His death was announced on the group’s official Web site, The cause was complications of lung cancer, his family said.

Mr. Johnson, whose first name really was General, was best known as a singer but won a Grammy in 1971 for his composition “Patches,” a Top 10 hit for Clarence Carter. He also wrote hits for the Honey Cone (“Want Ads,” “Stick-Up”) and Freda Payne (“Bring the Boys Home”).

He first reached the pop charts in 1961 as the lead singer of the Showmen, whose song “It Will Stand,” which he wrote, was a defiant ode to the power of rock ’n’ roll:

Some folks don’t understand itThat’s why they don’t demand itThey’re out tryin’ to ruinForgive them for they know not what they’re doin’.

He moved to Detroit in 1969 to become a member of the Chairmen of the Board, a group being formed by the songwriters and producers Brian Holland, Lamont Dozier and Eddie Holland, who had recently left Motown to form their own label, Invictus.The group’s first single, “Give Me Just a Little More Time,” reached No. 3 on the Billboard singles chart, largely on the strength of Mr. Johnson’s plaintive, boisterous vocal. But after a few more hits, the group broke up.

Mr. Johnson had limited success as a solo artist, and the Chairmen of the Board eventually reunited and found an enthusiastic audience in the South, especially in beachfront communities in North Carolina, where the upbeat brand of rhythm and blues for which the group is known is commonly referred to as beach music.

General Norman Johnson was born in Norfolk, Va., on May 23, 1941, and began singing in church as a young boy. He is survived by his wife of 48 years, Julia; two sons, Norman and Antonio; a daughter, Sonya Johnson Payne; his sister, Barbara Lathers; and five grandchildren.

The Chairmen Of The Board (2024)


Who are the chairmen of the board featuring Ken Knox? ›

The Chairmen of the Board (General Johnson, Danny Woods and Ken Knox) were inducted into the North Carolina Music Hall of Fame in 1999. General Johnson continued to perform with Woods and Knox as the "Chairmen of the Board" until his death from lung cancer in 2010.

Who was lead singer of Chairman of the Board? ›

Image of Who was lead singer of Chairman of the Board?
General Norman Johnson was an American R&B singer, frontman of the Chairmen of the Board, songwriter, and record producer. He usually performed as General Johnson, although sometimes he was billed as Norman Johnson.

Who was the chairman of the board line up? ›

His original band line-up included Danny Woods (ex: Showmen), Eddie Curtis (ex: Lee Andrews and the Hearts & Huey Smith and the Clowns) and (the Canadian born) Harrison Kennedy (ex: Stone Soul Children) (who were later joined by Ken Knox and Jackie Myers).

What was the first hit of the chairman of the board? ›

Originally, the group was called the Gentlemen, but they quickly changed their name to the Chairmen of the Board. The Chairmen of the Board's first single, "Give Me Just a Little More Time," was an instant hit, reaching number three on the pop charts and number eight R&B in early 1970, putting Invictus on the map.

Who were the original members of Chairmen of the Board? ›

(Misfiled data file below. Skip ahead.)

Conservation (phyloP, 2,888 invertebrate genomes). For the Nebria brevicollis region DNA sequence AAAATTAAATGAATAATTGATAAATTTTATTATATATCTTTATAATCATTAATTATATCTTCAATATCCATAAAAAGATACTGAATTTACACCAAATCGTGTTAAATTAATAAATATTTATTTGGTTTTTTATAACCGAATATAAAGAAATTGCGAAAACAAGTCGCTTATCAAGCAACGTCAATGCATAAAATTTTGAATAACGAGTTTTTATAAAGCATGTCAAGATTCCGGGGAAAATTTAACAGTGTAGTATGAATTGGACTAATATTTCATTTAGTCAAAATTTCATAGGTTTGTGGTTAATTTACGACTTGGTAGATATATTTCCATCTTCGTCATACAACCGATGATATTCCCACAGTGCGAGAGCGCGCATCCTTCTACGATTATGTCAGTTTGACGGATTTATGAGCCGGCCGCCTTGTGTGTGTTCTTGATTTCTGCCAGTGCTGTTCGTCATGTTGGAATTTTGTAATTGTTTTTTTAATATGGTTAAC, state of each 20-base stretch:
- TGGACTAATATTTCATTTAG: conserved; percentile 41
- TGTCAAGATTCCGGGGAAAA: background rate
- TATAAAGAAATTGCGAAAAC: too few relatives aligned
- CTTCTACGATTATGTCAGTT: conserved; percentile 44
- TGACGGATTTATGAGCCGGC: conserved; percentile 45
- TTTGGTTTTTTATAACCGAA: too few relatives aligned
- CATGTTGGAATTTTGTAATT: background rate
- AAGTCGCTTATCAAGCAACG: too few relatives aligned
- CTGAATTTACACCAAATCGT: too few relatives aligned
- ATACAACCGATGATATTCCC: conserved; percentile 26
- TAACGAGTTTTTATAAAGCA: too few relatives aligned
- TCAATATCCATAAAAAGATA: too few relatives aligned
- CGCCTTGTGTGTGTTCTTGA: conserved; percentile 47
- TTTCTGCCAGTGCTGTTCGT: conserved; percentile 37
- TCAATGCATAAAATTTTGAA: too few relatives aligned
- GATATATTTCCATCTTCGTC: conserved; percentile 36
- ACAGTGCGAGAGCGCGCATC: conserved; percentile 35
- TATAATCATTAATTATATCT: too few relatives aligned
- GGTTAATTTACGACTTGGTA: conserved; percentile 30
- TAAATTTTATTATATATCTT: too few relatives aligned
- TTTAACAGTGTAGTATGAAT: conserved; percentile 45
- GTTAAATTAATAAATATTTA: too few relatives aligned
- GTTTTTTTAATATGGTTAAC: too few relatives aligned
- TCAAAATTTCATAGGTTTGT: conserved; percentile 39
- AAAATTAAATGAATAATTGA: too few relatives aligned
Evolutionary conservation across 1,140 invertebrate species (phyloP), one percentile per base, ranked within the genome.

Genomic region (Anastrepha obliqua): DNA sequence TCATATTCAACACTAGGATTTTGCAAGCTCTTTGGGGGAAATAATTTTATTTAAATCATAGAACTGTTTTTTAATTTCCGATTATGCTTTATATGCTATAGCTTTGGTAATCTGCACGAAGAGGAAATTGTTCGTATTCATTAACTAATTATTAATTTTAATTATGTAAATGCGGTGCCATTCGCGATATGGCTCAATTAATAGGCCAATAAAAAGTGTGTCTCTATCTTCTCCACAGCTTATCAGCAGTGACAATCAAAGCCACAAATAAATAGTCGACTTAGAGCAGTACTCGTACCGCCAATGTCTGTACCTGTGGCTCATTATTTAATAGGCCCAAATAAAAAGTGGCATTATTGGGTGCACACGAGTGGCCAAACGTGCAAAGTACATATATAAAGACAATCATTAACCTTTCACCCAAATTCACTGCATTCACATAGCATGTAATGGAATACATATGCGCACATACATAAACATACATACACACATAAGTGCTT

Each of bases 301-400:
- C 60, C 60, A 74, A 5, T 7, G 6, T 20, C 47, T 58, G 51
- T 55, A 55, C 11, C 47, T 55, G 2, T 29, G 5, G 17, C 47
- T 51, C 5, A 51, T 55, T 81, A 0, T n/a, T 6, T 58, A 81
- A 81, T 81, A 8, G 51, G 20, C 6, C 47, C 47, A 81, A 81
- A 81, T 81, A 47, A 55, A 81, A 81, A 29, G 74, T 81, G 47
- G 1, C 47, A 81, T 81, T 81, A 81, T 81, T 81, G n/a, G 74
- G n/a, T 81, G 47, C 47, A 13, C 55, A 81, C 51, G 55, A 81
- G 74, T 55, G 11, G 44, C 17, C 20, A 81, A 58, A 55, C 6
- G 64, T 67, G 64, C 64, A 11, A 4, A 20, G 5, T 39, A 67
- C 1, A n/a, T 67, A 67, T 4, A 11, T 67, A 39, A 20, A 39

Johnson, Custis, Woods, Kennedy and Knox were proficient with several musical instruments, they sang, and were lyricists. In 1968 they formed the ensemble initially called the Gentlemen which would eventually become the Chairmen of the Board.

Did they call Frank Sinatra Chairman of the Board? ›

They called Sinatra “Chairman of the Board”. That sobriquet was more than a joking recognition that Frank was primus inter pares. Though it is not generally known, the title originated from the fact that Sinatra was Chairman of the Board of Reprise Records, a company he founded as his own record label.

Was Frank Sinatra known as the chairman of the board? ›

Frank Sinatra is best known as an actor and singer, but his work as a producer saw him quickly become known as the Chairman of the Board. The nickname bled into his entertainment career without many questions asked about where the bizarre moniker came from.

Where does Chairman of the Board come from? ›

However, as the head of the household, the landowner would sit in a chair at the head. This is where we get the term “Chairman of the Board.” Today, it signifies the head of a board of directors at a company, but the term has been passed down from this tradition.

What is higher than chairman? ›

The chairman is typically the head of the board of directors, while the CEO is the highest-ranking executive in the company. The chairman is responsible for overseeing the overall direction and strategy of the company, while the CEO is responsible for the day-to-day management and operations.

Who is higher chairman or president? ›

Since a chairperson has a more senior-level role compared to that of a president, they may have a higher salary. According to the BLS, top executives are among the highest-paid employees in the country. Therefore, you can expect a lucrative salary, whether you're a chairperson or president.

Who is below a chairman? ›

Meaning of vice chairman in English

the person directly below the chairman: The media tycoon's wife was named vice chairman at a shareholders' meeting. He was a former vice chairman for international affairs at the New York investment bank Goldman Sachs Group.

How powerful is the chairman of the board? ›

The chair of the board is voted into his or her position by a majority vote within the board of directors. Because the position has substantial interaction and influence with both the board and management, the chair is arguably the most powerful position in the company.

Can the board fire the Chairman? ›

A company's board of directors can fire a chairman.

It's actually the board of directors who selects a company's CEO and chairman. So, truly, the board of directors has more power than any individual within the company, which in theory is supposed to keep consensus and order.

Why is it called Chairman of the Board? ›

These days, it's more common still to simply call her (or him) a chair. The word chairman comes from a sense of "occupying a chair of authority," while "presiding member of a corporate body" first emerged in the 18th century.